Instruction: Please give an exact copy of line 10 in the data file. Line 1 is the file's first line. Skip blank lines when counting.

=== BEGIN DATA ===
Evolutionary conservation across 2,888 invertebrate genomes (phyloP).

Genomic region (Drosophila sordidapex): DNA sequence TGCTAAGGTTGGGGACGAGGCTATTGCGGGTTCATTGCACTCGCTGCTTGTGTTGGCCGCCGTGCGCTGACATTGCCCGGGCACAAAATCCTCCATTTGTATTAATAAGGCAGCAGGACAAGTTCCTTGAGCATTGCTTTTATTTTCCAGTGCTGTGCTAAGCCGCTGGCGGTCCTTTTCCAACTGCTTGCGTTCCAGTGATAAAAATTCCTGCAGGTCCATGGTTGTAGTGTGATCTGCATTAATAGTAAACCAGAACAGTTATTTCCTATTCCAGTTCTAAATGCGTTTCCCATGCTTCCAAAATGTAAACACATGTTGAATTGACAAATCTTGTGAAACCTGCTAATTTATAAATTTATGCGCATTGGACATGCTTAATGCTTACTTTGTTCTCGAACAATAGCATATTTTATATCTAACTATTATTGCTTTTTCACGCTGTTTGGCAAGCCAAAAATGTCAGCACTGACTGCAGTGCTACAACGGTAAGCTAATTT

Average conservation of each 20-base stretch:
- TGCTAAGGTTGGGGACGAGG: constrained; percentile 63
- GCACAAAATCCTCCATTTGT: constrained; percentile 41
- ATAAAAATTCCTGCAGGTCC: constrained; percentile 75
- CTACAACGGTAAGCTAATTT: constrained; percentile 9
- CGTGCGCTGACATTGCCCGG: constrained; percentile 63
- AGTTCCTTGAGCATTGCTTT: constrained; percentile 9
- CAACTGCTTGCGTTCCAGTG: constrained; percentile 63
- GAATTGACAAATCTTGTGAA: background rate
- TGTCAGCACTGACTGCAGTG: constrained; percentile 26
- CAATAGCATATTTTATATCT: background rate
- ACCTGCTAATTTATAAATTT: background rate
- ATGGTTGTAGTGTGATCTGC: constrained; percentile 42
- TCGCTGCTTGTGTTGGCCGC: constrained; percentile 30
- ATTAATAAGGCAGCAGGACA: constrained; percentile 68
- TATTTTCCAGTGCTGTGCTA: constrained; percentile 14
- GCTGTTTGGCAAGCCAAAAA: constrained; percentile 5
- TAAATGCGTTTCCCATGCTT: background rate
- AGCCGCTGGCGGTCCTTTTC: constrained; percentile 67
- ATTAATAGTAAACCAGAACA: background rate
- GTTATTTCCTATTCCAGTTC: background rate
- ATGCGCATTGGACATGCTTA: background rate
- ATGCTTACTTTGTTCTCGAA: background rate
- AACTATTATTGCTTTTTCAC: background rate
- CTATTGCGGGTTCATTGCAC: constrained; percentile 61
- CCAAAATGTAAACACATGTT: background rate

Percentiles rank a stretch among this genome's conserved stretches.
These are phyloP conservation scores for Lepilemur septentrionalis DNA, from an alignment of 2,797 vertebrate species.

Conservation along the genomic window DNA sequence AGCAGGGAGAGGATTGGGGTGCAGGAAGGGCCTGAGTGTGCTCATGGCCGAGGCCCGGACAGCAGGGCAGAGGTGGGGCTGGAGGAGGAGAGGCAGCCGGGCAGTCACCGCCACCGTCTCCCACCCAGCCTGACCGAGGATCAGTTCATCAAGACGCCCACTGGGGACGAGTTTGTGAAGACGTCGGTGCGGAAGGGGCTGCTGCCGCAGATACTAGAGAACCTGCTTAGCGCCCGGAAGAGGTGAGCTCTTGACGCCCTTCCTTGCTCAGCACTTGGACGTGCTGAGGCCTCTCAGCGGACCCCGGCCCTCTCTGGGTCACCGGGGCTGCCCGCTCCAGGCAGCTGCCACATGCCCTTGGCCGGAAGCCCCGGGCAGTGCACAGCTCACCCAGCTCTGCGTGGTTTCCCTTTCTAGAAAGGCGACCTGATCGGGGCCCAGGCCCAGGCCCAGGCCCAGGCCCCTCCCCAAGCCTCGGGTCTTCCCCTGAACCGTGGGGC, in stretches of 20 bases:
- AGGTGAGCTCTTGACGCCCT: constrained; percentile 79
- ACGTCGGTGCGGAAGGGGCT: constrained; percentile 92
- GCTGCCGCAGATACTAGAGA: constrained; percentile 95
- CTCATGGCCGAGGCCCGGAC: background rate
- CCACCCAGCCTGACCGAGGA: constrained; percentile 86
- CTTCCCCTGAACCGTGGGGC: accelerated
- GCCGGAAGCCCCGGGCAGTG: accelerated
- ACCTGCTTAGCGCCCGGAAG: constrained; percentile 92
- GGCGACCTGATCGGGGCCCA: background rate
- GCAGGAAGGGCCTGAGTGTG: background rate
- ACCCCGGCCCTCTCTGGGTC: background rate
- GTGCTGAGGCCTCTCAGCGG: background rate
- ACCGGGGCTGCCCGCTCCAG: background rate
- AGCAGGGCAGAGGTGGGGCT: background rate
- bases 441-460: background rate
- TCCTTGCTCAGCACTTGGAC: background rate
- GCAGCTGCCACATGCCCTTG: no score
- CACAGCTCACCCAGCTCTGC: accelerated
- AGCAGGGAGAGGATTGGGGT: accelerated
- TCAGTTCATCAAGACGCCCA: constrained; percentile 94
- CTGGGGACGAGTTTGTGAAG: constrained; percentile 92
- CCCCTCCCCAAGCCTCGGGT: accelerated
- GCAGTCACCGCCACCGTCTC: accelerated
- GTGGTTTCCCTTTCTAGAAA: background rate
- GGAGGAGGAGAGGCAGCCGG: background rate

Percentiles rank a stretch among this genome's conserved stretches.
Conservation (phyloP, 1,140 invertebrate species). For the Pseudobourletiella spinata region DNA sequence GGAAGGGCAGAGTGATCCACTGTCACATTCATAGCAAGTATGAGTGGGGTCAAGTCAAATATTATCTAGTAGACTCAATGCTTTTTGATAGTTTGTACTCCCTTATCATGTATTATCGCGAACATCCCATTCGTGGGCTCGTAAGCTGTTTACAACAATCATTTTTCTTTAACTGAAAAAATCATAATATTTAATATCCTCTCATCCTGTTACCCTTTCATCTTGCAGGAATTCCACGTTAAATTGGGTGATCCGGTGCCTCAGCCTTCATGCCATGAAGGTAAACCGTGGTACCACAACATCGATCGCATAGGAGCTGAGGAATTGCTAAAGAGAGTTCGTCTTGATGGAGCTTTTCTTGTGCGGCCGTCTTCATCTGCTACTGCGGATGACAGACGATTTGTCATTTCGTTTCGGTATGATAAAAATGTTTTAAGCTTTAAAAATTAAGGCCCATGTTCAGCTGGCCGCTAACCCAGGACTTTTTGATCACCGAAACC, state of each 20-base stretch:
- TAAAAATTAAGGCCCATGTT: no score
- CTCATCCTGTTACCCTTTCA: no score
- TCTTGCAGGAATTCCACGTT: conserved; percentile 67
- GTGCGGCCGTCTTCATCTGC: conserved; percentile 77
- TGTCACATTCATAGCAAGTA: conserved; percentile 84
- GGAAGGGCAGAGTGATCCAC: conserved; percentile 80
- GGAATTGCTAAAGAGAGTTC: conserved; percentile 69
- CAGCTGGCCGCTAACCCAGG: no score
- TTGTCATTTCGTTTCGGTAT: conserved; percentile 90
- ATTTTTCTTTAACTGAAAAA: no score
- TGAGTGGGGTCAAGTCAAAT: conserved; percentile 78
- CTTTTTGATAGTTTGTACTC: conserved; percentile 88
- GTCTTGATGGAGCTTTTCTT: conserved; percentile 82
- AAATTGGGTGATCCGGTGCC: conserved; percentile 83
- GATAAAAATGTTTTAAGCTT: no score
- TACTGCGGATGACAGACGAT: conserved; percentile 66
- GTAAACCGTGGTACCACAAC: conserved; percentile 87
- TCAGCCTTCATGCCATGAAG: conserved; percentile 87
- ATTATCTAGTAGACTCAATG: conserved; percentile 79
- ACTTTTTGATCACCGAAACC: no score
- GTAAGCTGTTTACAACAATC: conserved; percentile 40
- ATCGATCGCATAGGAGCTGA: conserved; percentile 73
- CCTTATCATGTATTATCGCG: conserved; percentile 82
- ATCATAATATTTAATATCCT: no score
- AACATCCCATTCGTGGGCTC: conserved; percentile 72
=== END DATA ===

- CAACTGCTTGCGTTCCAGTG: constrained; percentile 63